How Many Medicare Part D Enrollees Had High Out-of-Pocket Drug Costs in 2017?
Data and Methods
This analysis uses Medicare Part D prescription drug event (PDE) claims data from the Centers for Medicare & Medicaid Services (CMS) Chronic Conditions Data Warehouse (CCW) for Part D enrollees between 2007 and 2017. The PDE claims data includes all prescription drug events reported by Part D plans for their enrollees in a given calendar year, and includes detailed data on spending for each event, corresponding to a single prescription drug fill, including how much was paid by plans, low-income subsidy amounts, and beneficiary out-of-pocket payments. The claims data includes spending for Part D covered drugs, but does not include spending on Part D plan premiums, Part B covered drugs (which are typically administered in providers’ offices or hospital outpatient settings), or the cost of drugs purchased outside the Part D plan. The CCW data also includes flags for several chronic conditions (27 common chronic conditions and 35 other chronic or potentially disabling conditions).
We calculated average out-of-pocket spending for enrollees overall and by benefit phases. Our analysis focuses on beneficiaries enrolled in both stand-alone prescription drug plans (PDPs) and Medicare Advantage prescription drug plans (MA-PDs) who have high out-of-pocket drug costs, which we define as enrollees who have drug spending that exceeds the catastrophic coverage threshold in a given year who do not receive low-income subsidies (LIS). The catastrophic threshold is updated annually by the annual percentage increase in average expenditures for Part D drugs per eligible beneficiary; in 2017, the threshold amount was $8,071. The 2017 20% PDE sample includes 8.9 million Part D enrollees (44.6 million weighted), of whom 718,276 (3.6 million weighted) had spending above the catastrophic coverage threshold, including 203,332 (1.0 million weighted) who had high out-of-pocket drug costs and did not receive the LIS. Our analysis of spending by chronic condition excludes beneficiaries who did not meet coverage criteria necessary to assign conditions, including those with multiple months of Medicare Advantage enrollment. This is because the CCW variables that identify chronic conditions are defined algorithmically based on information in medical claims, which are not available for Medicare Advantage enrollees.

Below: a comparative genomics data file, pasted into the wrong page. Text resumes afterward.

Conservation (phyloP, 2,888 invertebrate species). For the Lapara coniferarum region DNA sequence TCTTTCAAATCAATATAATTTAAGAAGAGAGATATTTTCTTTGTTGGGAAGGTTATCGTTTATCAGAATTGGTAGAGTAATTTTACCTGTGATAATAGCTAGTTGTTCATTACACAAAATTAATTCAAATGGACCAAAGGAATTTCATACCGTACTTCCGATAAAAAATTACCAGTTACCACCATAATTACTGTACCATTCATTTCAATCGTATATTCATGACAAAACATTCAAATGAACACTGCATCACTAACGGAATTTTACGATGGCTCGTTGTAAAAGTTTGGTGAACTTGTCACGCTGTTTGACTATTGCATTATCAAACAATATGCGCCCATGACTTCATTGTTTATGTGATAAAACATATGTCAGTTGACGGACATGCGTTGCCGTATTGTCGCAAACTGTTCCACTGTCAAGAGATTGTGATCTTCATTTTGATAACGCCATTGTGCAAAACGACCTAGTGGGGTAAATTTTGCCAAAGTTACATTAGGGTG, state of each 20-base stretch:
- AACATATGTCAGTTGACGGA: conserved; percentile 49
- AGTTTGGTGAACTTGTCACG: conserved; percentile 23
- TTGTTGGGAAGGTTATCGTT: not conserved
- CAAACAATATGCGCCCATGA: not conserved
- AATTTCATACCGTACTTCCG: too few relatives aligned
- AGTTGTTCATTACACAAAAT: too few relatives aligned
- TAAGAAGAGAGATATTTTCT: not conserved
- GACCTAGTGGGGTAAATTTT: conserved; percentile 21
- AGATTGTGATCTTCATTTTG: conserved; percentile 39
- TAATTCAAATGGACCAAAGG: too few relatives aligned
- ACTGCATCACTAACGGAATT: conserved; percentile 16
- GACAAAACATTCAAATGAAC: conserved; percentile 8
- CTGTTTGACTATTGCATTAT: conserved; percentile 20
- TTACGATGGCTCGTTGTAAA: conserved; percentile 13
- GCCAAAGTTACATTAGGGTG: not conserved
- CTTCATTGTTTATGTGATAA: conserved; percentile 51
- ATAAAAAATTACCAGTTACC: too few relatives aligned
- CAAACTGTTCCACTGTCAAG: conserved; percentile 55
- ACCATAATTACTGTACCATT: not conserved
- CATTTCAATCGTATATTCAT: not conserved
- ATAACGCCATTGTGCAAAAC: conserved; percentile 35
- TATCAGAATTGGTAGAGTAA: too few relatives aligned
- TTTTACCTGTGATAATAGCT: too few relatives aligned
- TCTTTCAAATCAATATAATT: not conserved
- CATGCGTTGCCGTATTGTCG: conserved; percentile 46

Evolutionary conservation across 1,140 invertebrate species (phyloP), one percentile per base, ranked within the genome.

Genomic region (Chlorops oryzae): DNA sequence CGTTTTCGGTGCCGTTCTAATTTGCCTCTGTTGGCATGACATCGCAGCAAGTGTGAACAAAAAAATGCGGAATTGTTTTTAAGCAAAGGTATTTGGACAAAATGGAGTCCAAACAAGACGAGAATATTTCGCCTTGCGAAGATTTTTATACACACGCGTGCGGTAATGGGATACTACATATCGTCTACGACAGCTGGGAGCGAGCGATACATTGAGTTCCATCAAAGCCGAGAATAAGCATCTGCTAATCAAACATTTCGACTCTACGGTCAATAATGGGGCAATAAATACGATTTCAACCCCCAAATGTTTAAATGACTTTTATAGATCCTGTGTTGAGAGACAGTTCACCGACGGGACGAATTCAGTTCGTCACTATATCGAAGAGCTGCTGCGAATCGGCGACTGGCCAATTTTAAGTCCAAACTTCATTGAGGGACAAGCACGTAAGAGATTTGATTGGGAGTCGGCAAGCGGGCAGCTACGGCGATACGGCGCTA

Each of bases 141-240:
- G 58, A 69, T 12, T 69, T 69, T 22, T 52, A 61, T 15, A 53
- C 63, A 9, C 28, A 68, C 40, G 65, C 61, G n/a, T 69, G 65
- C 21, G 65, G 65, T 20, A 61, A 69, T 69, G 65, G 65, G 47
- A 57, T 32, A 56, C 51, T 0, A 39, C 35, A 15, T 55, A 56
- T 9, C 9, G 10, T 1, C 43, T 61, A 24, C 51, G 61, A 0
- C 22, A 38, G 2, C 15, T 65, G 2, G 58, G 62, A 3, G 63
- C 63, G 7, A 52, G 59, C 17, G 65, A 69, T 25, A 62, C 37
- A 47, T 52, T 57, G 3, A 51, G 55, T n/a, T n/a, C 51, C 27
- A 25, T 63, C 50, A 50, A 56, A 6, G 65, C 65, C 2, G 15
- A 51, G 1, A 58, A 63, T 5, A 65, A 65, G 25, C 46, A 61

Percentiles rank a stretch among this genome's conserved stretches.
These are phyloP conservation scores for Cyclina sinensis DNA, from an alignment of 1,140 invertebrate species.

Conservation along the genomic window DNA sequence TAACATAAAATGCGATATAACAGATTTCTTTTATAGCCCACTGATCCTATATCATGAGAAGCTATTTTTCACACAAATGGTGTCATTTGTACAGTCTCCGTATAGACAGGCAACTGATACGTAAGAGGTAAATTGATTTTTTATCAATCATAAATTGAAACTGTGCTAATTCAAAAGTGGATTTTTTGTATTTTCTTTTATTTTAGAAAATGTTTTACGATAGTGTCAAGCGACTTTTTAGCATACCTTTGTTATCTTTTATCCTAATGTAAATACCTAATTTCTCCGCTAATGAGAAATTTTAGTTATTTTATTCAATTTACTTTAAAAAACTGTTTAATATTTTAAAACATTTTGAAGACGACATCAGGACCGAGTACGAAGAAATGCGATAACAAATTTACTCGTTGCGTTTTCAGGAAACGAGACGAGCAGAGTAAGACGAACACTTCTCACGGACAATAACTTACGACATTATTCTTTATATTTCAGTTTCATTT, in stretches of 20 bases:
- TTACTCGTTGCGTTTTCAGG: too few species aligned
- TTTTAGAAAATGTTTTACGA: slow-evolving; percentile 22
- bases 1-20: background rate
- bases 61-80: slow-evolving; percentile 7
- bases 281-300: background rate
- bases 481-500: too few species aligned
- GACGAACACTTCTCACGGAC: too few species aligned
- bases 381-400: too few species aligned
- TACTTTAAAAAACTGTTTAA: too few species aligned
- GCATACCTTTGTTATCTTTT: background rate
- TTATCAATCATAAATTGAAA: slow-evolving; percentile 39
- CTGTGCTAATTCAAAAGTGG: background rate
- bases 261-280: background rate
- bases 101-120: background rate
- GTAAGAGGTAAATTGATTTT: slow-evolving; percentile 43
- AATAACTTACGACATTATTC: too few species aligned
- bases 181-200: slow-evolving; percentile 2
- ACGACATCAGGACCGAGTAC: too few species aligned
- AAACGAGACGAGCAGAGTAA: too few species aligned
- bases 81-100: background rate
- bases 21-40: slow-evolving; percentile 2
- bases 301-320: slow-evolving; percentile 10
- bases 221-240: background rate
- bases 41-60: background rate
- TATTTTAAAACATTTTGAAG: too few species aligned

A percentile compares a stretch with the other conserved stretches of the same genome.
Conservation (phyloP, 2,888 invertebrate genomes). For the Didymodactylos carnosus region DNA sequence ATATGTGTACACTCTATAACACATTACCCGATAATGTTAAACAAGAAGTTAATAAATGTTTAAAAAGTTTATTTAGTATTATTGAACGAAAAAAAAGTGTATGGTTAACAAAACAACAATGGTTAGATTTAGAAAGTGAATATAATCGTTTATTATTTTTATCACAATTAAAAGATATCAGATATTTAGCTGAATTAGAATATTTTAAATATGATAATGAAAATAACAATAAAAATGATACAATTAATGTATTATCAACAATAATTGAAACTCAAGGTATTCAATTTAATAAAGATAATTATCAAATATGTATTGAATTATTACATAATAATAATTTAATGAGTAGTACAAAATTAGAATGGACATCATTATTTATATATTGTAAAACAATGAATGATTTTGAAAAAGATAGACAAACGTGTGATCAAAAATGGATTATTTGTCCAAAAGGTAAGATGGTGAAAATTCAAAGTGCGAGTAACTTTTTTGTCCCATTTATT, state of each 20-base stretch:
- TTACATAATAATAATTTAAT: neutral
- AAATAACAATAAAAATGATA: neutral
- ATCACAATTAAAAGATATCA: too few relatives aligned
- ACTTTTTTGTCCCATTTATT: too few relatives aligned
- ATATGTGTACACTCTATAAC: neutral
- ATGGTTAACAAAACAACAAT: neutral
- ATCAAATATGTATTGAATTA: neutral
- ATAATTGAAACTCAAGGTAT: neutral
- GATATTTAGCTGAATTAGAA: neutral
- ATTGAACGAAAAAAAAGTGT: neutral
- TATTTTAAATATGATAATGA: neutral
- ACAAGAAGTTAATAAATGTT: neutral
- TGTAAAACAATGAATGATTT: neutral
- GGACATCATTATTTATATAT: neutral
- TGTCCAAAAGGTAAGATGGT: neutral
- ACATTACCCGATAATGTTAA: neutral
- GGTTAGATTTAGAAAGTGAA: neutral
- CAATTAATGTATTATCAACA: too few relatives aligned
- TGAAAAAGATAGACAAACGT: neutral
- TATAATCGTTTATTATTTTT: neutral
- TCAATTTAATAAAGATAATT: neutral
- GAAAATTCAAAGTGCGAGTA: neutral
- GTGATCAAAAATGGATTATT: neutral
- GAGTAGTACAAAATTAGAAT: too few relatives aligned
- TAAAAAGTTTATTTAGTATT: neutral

Our analysis of chronic conditions and specific drugs associated with high out-of-pocket spending was limited to conditions and drugs with 100 (500 weighted) or more non-LIS beneficiaries with high out-of-pocket drug costs in 2017 to avoid reporting estimates based on small sample size. For specific drugs, there are two drugs that had higher average out-of-pocket costs among Part D enrollees with high out-of-pocket spending than the top drug we report (H.P. Acthar), but the number of non-LIS users of each of those drugs in the CCW PDE for 2017 was less than 20. Therefore, our analysis of the 10 most expensive drugs among those with high out-of-pocket costs is conservative to the extent that it does not include some drugs with higher out-of-pocket costs but smaller sample sizes.